Schools may be reopened across Finland in a controlled manner from Thursday 14 May, according to information received by Yle ahead of a special meeting of the government’s coalition partners in Helsinki on Wednesday.
Schools have been closed since 18 March, initially until 13 April and then extended until 13 May.
An announcement of the decision on the reopening of schools is expected after the government meeting.
A proposal on the reopening of schools has been prepared by the Ministry of Education, in consultation with experts from the Department of Health and Welfare (THL) and the Ministry of Social Affairs and Health.
THL provided the ministry with recent international coronavirus data that suggests children rarely become infected and when they do only suffer very mild symptoms, and this will be presented to the government on Wednesday.
"Although coronavirus infection can also be acquired from an asymptomatic carrier, the symptoms are clearly more contagious than asymptomatic or mildly symptomatic individuals. As a result, the virus does not circulate as actively among children," Otto Helve, THL's pediatric infectious disease specialist, said in a press release on Wednesday.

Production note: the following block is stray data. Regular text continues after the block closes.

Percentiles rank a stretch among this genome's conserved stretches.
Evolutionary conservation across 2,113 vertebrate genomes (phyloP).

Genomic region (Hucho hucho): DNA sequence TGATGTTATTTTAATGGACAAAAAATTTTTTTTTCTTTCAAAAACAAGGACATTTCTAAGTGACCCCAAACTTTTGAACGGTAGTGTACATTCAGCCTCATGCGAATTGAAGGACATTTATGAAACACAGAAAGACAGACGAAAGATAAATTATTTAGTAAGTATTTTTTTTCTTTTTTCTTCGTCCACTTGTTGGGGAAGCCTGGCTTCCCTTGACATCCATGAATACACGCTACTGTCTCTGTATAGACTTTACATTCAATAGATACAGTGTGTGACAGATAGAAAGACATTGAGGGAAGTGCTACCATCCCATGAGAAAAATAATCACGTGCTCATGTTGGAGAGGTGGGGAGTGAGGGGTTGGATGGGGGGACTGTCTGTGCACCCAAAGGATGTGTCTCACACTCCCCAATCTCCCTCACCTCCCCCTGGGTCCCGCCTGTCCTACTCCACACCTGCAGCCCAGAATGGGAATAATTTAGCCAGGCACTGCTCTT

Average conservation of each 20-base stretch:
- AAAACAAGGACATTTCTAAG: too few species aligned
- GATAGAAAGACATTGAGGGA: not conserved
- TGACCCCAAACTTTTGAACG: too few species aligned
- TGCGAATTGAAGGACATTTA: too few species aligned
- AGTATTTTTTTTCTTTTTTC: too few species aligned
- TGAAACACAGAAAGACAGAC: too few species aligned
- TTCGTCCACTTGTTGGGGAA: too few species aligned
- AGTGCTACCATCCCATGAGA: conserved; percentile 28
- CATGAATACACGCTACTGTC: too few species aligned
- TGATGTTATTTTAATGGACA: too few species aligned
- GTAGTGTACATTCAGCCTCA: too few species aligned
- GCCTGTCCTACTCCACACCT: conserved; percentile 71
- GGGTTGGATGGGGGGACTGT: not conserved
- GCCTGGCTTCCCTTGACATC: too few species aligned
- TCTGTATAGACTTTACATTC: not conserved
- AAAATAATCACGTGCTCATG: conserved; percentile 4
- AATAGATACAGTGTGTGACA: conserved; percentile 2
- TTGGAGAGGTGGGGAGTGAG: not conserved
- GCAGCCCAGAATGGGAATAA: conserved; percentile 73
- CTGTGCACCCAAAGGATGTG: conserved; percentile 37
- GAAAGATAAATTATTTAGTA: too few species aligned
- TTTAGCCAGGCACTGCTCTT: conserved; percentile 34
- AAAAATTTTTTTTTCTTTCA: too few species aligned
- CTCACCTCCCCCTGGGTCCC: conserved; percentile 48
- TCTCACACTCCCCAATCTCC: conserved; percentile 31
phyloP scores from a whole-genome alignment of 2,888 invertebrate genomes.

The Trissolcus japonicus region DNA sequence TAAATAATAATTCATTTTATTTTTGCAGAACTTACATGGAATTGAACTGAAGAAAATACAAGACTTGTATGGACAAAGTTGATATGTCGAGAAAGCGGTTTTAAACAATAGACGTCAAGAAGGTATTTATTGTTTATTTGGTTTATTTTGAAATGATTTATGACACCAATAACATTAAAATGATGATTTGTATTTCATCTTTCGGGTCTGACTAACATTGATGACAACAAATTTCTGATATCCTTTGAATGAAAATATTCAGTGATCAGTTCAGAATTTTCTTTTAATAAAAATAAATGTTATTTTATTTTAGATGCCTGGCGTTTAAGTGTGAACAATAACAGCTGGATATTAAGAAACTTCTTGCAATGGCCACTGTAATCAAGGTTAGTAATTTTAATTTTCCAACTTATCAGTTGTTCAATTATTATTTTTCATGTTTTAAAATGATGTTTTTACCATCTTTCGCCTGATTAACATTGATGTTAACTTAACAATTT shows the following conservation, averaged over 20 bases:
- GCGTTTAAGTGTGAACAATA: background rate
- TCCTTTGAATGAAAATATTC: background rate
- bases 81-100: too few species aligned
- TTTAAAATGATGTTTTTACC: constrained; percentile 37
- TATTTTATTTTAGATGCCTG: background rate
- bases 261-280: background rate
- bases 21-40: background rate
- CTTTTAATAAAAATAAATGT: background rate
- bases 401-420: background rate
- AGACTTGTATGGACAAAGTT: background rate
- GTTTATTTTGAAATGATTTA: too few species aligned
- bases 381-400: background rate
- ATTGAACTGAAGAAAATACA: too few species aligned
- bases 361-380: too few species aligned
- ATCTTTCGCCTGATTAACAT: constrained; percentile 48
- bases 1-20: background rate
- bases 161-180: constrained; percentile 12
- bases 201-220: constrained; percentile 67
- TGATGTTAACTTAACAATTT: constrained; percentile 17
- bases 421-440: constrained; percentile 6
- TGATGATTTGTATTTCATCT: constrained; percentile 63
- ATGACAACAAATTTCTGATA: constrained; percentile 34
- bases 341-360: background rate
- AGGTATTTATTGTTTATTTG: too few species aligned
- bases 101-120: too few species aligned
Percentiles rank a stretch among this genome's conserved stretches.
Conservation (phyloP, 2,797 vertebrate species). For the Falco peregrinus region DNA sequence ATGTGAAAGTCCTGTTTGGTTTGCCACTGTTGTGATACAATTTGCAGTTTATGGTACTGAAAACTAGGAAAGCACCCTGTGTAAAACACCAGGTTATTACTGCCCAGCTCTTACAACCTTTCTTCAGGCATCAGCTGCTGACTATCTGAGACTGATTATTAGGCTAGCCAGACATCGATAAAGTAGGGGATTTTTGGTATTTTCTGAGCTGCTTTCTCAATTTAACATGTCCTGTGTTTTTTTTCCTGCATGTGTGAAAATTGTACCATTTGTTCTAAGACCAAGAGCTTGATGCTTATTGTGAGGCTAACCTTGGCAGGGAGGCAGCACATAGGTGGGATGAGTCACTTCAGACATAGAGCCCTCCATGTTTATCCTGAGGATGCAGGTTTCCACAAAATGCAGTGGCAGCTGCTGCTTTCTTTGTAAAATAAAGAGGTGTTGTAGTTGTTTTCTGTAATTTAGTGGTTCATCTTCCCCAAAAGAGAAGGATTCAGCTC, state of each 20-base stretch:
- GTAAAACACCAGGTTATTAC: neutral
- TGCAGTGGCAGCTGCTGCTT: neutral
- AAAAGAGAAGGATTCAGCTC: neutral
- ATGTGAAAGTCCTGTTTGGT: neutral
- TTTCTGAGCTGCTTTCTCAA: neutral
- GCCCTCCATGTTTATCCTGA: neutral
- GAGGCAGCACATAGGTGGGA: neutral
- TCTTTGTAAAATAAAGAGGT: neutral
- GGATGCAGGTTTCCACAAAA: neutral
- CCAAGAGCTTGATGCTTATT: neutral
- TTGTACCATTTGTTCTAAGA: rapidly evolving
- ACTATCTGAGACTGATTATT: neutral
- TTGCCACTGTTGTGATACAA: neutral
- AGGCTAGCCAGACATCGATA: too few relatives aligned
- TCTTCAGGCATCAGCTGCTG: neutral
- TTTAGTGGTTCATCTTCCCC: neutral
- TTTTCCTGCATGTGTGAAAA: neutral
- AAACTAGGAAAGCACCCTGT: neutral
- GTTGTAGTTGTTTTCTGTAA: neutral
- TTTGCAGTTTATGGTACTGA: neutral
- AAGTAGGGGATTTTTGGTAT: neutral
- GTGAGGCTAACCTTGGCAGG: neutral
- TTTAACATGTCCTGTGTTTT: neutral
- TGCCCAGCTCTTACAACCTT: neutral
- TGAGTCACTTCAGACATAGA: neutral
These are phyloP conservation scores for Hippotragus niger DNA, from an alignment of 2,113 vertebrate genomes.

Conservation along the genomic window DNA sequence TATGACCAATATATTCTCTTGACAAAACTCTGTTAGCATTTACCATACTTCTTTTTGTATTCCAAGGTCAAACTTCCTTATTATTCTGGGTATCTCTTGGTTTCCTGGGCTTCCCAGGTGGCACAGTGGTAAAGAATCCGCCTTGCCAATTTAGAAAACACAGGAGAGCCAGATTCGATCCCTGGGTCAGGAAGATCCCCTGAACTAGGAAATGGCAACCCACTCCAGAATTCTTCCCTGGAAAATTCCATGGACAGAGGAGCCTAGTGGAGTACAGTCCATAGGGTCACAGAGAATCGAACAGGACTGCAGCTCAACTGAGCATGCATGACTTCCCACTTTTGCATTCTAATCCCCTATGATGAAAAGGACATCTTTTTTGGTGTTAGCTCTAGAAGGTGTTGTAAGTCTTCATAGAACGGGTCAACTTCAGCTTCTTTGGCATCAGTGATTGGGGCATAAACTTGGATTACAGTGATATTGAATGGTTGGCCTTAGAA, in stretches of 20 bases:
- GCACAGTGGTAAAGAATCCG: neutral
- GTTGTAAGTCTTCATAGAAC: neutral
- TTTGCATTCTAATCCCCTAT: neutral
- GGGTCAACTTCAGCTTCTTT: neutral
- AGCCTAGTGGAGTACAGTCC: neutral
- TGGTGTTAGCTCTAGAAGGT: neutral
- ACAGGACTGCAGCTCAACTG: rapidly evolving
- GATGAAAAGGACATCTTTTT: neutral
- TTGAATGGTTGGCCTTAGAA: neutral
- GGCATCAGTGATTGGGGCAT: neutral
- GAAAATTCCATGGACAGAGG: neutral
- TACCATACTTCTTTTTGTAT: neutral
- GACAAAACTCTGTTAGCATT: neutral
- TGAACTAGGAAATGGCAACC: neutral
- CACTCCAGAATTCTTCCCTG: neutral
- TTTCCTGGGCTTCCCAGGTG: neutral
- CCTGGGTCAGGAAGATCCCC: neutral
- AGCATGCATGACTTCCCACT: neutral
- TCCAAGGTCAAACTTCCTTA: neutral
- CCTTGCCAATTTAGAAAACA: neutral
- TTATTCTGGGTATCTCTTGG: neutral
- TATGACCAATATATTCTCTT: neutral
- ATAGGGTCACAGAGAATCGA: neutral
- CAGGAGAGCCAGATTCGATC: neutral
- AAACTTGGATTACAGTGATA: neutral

The latest infection figures in Finland show that out of 4,900 infections, only slightly more than 200 have been detected in children under the age of 16, and the majority of these have been in the Helsinki and Uusimaa (HUS) hospital districts.
These figures fit with international trends, such as in the United States where the proportion of infections in children under the age of 18 is 1.7 percent.
Yle's sources also revealed that the proposed reopening would initially only apply to primary schools, and would be staggered so that not all primary school pupils would start back at the same time. Secondary schools would, according to this information, remain closed.
Education Minister Li Anderson said yesterday that schools will need a couple of weeks to make arrangements for reopening, and it therefore could only take place after 13 May at the earliest.
The decision to close schools was considered at the time to be an unavoidable measure and was therefore justified by emergency legislation.
However, the parliament's Constitutional Law Committee may advise the government that these emergency conditions are no longer valid in light of the recent findings. The committee provided similar advice when the government reopened the Uusimaa regional border.